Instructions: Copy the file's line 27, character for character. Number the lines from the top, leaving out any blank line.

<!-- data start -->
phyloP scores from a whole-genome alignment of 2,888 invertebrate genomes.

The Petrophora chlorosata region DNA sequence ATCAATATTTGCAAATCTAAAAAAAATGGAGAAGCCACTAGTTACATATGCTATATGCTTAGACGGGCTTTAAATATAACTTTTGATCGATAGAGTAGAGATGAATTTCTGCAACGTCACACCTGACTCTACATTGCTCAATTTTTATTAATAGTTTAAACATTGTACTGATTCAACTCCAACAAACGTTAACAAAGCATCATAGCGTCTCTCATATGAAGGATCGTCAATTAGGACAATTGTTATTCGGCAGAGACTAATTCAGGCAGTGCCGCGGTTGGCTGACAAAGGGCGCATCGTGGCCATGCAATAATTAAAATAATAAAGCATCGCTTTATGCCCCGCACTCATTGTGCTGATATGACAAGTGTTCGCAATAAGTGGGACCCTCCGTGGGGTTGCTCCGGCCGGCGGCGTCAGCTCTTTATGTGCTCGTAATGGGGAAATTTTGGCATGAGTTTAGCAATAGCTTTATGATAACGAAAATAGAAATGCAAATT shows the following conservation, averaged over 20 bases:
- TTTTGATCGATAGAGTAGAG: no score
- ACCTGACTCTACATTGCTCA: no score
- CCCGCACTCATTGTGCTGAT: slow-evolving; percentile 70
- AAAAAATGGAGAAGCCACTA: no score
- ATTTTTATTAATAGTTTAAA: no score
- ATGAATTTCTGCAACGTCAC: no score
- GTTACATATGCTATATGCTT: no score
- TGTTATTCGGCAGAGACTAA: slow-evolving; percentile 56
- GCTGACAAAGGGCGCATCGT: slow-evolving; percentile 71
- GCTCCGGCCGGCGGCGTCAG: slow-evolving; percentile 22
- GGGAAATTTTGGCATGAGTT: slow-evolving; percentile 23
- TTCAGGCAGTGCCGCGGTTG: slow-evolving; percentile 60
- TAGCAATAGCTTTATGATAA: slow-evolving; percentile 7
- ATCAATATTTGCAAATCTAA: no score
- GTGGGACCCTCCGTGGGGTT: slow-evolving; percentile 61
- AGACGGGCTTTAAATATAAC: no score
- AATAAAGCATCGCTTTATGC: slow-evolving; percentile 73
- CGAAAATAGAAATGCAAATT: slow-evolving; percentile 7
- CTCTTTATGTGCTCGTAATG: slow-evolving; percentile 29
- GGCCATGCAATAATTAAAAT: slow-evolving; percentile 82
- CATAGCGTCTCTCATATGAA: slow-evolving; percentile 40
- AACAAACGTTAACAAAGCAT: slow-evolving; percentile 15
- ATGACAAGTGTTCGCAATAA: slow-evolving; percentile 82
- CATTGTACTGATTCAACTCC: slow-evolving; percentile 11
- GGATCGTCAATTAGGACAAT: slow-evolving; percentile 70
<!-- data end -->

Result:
- GGATCGTCAATTAGGACAAT: slow-evolving; percentile 70